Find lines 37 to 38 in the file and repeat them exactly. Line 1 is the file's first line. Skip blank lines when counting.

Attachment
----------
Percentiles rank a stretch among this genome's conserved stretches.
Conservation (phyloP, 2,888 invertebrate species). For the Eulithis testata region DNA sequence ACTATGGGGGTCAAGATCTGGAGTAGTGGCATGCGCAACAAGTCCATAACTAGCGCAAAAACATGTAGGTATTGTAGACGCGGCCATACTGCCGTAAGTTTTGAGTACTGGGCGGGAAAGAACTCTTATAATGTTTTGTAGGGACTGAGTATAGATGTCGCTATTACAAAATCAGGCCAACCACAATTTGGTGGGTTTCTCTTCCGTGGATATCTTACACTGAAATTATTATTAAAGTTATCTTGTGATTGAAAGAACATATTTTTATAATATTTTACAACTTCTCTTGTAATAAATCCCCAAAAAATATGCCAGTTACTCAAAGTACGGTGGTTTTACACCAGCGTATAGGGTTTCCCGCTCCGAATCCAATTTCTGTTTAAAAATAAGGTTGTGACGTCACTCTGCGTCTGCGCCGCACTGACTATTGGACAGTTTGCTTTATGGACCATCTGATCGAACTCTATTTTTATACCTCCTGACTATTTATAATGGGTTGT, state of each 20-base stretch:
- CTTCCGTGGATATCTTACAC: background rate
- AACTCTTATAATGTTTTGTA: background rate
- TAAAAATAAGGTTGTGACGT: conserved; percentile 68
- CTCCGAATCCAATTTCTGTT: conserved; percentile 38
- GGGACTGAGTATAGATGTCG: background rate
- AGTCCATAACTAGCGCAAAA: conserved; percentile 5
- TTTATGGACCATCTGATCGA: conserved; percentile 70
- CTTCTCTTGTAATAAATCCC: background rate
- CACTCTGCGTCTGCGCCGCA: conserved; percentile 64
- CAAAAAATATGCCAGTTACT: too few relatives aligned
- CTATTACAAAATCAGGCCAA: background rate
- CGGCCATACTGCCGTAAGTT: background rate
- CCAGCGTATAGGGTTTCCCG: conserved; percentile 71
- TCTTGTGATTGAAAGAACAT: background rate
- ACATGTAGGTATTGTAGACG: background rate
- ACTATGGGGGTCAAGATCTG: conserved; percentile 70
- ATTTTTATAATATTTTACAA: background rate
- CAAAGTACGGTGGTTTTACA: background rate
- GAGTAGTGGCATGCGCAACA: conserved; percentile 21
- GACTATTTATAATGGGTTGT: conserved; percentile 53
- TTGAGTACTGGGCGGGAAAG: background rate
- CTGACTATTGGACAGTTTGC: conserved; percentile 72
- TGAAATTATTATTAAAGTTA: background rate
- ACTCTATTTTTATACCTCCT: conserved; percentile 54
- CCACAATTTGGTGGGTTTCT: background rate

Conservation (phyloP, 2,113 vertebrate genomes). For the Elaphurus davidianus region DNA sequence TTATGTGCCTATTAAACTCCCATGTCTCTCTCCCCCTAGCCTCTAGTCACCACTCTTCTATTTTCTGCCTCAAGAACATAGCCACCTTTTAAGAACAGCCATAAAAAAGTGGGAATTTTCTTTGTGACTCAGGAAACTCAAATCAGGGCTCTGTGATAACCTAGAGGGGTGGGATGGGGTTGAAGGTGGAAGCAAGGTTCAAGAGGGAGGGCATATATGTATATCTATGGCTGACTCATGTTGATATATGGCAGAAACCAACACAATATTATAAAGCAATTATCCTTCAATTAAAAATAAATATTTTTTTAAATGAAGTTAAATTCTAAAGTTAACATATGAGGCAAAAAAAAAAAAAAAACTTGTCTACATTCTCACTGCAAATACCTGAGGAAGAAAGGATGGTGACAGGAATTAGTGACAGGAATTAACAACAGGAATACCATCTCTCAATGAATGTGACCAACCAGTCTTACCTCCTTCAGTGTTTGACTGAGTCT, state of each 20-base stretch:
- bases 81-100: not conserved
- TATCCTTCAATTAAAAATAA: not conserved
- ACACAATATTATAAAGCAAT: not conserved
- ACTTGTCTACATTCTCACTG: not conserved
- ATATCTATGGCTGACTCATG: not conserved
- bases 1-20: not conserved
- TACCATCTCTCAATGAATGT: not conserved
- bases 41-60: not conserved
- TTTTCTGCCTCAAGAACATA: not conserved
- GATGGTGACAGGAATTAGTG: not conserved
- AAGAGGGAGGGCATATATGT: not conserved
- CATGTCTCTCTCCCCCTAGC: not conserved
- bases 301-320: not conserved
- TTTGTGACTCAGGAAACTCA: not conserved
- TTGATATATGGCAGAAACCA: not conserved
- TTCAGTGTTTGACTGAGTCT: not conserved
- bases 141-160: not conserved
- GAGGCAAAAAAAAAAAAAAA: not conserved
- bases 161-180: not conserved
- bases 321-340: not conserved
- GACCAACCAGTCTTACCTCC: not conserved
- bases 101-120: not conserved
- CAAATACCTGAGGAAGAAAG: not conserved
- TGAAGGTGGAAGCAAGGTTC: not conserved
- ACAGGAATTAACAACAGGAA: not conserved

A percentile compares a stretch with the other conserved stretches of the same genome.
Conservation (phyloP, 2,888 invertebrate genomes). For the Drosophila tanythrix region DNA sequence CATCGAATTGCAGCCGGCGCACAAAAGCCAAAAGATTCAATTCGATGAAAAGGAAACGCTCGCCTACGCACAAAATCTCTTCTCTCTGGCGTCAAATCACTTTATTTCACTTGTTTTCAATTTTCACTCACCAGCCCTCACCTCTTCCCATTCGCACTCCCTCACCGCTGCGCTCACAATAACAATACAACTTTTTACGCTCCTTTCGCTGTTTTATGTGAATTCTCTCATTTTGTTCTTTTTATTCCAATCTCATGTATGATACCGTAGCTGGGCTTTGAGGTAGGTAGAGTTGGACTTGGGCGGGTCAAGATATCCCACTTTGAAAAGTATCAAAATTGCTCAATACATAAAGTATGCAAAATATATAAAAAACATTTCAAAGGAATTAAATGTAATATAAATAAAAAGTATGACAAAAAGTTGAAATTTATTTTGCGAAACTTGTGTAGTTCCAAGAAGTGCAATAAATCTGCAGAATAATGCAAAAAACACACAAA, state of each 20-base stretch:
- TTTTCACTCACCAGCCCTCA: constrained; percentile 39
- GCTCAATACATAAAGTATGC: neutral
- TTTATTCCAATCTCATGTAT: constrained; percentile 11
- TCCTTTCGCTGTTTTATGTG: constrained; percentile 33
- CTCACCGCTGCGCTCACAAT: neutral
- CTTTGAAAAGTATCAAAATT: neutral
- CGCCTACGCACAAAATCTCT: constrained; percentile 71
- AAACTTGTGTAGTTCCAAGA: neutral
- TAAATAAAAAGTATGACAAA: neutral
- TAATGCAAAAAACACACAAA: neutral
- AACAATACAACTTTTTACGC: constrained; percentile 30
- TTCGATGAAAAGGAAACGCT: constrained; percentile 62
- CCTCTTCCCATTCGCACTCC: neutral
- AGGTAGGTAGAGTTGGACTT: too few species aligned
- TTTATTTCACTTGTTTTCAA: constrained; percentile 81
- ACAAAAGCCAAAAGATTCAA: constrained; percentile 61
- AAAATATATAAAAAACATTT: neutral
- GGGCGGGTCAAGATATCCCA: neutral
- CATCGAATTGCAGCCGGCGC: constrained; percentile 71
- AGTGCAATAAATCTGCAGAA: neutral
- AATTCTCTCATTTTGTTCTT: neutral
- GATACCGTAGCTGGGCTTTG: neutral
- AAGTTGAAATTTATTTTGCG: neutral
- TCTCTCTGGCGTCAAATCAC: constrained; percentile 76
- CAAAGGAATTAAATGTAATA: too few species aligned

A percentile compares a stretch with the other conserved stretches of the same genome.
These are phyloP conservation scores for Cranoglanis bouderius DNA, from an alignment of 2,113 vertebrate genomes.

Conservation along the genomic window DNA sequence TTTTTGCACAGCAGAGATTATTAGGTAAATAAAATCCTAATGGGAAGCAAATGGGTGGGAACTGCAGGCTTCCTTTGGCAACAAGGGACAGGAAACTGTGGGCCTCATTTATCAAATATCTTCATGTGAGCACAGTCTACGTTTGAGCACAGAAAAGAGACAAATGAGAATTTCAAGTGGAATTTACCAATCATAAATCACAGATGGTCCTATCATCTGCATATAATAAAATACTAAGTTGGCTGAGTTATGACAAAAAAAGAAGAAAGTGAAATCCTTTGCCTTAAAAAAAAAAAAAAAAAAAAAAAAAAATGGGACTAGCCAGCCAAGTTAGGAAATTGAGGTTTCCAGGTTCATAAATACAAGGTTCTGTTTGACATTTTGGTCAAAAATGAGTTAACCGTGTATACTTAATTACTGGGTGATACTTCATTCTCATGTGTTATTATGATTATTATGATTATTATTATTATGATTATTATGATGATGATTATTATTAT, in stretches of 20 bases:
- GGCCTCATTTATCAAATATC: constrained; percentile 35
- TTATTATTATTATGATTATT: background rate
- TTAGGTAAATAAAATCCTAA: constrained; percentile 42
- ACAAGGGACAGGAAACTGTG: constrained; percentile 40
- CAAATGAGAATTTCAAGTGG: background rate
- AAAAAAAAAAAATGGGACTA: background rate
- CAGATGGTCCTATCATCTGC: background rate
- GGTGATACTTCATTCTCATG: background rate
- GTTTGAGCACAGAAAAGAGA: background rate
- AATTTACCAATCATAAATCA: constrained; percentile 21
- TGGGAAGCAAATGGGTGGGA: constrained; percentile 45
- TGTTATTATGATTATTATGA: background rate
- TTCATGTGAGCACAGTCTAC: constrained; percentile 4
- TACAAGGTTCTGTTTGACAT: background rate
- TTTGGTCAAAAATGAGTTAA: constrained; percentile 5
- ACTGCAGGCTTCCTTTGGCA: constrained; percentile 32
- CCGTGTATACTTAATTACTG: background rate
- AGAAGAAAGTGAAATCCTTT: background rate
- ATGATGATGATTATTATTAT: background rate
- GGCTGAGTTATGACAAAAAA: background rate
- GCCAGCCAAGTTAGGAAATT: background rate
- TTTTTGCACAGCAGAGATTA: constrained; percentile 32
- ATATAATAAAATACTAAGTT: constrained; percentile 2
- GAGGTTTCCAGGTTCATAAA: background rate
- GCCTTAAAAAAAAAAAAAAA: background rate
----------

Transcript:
- TTTTCTGCCTCAAGAACATA: not conserved
- GATGGTGACAGGAATTAGTG: not conserved